Tell me, what was it like to die?
A brief moment when you saw
Your life go flashing by -
Your confusion suddenly gone?
Tell me, what is Heaven like?
That sweet, blessed place...
We have whispers here on Earth
In every moment of joy.
Tell me, what is our Savior like?
Did you stand in awe of His glory?
Did you finally feel satisfied
As you cried with the angels, "Holy! Holy!"?
I know you're gone for now...
I know you're ever so happy
And some day I'll see you again.
How long will I long for that day?
Copyright Curious Cognitive Content - April 5, 2010
Unfortunately, we live in a culture that encourages the sentiment that there is an elite group of Someones, and if you can only become one of these Someones, you will be happy. The definition of a Someone is very vague; some people say you need money, others a good talent that you can use to gain a good following, and still others the ability to distinguish between gourmet and common food. No one knows what a real Someone looks like, but everyone wants to be a Someone.
What a wasteful pursuit!
That was my first mistake, thinking that being a Someone in the eyes of the world would be satisfying. As soon as I saw that this was, indeed, a mistake, I sat down to write this post. That was when I noticed my second mistake.
I intended on writing about how silly being a Someone looked when one contrasted it to the Christian view of being adopted sons of God. And indeed, being the son/daughter of the Maker of the universe is a very wonderful thing. But was that the end?
I had completely missed the point. I was ready to boast about my position, when, in fact, the last thing I should be doing is sticking out my chest with prideful confidence. I still had the worldly view of being a Someone - only I had transferred it elsewhere; I was still finding fulfilment in myself.
How could I boast that I was a child of the King when my very conversion could not have taken place without help from Him? Sin had so separated me from God that there was no way my heart could suddenly "chose" to follow Christ (2 Cor. 4:3-4, John 6:63). Christ had to first choose me, and begin a work in my heart before I would even attempt to give Him a second glance.
The only reason I can stand up today and testify as a witness for Christ is because Jesus gave his life for me - I was so evil that only the Son of God could save me. If that isn't humbling, I don't know what is.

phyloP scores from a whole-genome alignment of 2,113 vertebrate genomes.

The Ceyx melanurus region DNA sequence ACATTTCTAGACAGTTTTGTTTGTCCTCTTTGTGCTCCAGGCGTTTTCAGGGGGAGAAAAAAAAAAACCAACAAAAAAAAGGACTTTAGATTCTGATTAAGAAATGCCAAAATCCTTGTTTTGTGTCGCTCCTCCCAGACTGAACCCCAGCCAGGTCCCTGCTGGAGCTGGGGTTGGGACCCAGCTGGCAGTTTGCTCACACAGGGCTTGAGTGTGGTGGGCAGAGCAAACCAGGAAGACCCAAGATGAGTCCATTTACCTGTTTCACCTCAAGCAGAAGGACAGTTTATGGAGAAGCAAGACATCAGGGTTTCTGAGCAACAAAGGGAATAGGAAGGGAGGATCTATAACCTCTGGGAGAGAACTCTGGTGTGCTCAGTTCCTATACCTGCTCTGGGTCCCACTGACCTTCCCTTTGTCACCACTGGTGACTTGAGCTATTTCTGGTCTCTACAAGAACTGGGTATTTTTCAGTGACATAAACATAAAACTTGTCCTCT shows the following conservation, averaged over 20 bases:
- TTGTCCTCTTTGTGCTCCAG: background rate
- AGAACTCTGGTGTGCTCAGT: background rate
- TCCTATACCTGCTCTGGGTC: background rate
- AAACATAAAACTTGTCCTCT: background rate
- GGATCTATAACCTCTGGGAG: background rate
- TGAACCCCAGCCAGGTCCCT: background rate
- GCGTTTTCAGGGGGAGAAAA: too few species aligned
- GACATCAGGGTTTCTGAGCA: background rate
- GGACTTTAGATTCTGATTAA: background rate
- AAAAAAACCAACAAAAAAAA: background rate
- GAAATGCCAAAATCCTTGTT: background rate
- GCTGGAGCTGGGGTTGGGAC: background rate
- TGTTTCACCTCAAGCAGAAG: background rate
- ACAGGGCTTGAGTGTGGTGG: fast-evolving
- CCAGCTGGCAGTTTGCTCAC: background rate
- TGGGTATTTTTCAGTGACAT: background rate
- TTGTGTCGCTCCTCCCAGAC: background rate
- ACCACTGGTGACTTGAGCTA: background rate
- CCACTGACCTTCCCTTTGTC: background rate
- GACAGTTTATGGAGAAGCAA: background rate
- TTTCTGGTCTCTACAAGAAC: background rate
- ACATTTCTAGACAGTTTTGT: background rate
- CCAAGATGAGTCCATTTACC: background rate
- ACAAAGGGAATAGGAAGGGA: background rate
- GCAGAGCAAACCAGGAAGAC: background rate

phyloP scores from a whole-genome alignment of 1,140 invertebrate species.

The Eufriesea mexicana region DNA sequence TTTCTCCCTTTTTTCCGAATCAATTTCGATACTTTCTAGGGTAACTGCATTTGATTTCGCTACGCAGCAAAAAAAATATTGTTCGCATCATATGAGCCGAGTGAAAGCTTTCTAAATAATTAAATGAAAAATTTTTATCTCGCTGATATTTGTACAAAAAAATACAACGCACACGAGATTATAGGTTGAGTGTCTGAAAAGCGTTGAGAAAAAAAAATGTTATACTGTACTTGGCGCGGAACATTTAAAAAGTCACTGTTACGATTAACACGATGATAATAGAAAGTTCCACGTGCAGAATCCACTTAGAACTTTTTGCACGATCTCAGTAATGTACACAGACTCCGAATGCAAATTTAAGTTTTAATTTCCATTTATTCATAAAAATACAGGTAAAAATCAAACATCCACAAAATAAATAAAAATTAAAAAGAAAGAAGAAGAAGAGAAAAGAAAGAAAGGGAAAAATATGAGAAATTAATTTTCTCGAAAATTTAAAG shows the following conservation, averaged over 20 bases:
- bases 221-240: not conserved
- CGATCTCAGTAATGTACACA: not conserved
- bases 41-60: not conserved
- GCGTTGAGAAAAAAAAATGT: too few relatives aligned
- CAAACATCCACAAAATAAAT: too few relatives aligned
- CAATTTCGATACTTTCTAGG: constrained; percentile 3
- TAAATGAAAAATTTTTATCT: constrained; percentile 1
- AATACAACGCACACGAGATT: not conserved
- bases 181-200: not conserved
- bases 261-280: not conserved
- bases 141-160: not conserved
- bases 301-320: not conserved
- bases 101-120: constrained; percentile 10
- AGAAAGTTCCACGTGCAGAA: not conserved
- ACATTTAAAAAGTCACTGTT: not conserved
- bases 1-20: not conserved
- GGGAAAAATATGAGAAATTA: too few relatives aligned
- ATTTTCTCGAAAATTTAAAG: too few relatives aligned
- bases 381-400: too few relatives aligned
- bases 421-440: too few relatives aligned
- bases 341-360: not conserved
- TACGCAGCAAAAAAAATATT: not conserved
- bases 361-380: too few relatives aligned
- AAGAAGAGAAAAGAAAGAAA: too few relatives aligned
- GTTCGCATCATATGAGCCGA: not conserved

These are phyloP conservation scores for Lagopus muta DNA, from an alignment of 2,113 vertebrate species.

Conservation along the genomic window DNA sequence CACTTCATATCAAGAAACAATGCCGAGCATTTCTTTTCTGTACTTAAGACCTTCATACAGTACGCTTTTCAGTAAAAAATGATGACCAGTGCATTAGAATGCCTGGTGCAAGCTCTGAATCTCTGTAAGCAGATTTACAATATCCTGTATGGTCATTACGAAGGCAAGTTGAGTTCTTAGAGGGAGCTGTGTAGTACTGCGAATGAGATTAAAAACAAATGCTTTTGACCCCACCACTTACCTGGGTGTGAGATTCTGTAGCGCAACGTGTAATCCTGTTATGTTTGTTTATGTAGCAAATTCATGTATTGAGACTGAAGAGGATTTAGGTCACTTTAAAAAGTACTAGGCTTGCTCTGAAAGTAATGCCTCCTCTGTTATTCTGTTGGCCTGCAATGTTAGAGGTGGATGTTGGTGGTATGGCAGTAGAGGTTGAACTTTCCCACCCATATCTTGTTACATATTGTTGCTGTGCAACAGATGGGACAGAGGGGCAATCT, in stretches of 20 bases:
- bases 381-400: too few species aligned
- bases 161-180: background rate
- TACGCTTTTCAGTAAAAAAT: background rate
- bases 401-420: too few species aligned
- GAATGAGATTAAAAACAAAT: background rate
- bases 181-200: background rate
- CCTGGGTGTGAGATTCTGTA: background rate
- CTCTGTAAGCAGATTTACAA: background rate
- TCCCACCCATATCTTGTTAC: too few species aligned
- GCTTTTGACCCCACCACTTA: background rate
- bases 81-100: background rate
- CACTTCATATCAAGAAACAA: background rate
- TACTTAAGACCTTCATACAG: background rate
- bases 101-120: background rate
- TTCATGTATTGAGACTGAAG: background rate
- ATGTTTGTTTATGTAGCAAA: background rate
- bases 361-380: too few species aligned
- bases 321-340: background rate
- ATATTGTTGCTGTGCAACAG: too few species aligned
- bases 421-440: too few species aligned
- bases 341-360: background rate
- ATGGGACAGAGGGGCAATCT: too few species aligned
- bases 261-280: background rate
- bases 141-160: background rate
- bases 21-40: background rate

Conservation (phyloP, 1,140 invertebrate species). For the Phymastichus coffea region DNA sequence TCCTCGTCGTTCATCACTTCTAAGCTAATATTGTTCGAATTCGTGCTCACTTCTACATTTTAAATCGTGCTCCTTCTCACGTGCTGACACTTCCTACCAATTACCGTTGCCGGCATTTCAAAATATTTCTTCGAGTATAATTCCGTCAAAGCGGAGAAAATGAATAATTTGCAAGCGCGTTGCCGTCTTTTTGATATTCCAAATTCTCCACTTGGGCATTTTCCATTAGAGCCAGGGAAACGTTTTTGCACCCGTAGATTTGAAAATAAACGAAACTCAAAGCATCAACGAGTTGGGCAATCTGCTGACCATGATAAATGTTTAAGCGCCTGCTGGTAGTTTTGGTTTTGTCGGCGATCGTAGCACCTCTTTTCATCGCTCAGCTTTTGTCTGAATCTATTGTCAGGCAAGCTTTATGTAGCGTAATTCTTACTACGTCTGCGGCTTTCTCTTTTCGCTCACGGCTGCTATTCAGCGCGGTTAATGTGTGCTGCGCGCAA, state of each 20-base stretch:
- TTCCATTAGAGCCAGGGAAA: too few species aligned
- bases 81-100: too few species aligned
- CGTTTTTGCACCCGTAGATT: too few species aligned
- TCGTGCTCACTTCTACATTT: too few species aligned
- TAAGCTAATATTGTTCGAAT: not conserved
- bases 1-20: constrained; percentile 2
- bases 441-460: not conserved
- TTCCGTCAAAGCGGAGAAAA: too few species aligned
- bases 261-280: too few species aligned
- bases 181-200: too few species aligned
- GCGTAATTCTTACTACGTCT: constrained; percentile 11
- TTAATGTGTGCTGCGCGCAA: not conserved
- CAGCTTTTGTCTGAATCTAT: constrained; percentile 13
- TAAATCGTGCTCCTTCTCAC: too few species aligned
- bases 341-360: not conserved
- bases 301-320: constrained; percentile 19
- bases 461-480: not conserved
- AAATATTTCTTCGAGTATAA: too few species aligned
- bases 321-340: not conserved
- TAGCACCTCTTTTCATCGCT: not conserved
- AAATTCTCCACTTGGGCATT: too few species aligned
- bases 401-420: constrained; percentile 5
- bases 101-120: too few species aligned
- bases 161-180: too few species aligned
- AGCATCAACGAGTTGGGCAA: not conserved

And thus, we find our identity in the work of Jesus Christ, not in ourselves. We find our worth and our value not in our rank or status, or rather, those things that only serve to increase our pride; but in humility, knowing that there is no way we could save ourselves, and rejoicing in the fact that God loved us so much that He was willing to save us (John 3:16).
"26 For consider your calling, brothers: not many of you were wise according to worldly standards, not many were powerful, not many were of noble birth. 27 But God chose what is foolish in the world to shame the wise; God chose what is weak in the world to shame the strong; 28 God chose what is low and despised in the world, even things that are not, to bring to nothing things that are, 29 so that no human being might boast in the presence of God. 30 And because of him you are in Christ Jesus, who became to us wisdom from God, righteousness and sanctification and redemption, 31 so that, as it is written, “Let the one who boasts, boast in the Lord.”
~ I Corinthians 1:26-31
"17 These are a shadow of the things to come, but the substance belongs to Christ." Colossians 2:17Picture a sunny room. In the center of the room is a beautiful vase - so beautiful and delicate that no one can resist gazing upon it and reaching out to touch its smooth surface. Stretching far behind this vase is a distorted shadow of it.
If you have ever seen a shadow (which I'm assuming you have), it only vaguely represents the object that casts the shadow. Sometimes a shadow is an extremely long version of the object, and sometimes it is an extremely short version. Either way, it is a distortion of the real object, and has no substance, being but an absence of light.
If, as this passage from Colossians seems to suggest, all things in this world are but shadows, and all substance is found in Christ, it is fruitless to pursue things of this world such as riches and fame, as they are but shadows that pass and change as the day goes by.
"6 Surely a man goes about as a shadow!Why then do we so often fall in love with the world? Why then do we seek fulfilment and joy in passing, changing, flighty shadows, when we have before us the true object, steady, unchanging and full of a beauty the shadow can never match?
Surely for nothing they are in turmoil;
man heaps up wealth and does not know who will gather!"
The analogy we began with can be broken up as follows: the room is a day, the vase is Truth, and the shadows are the world. Everyday, we are faced with the choice of grasping the vase, or chasing shadows as they move throughout the day. What will you choose?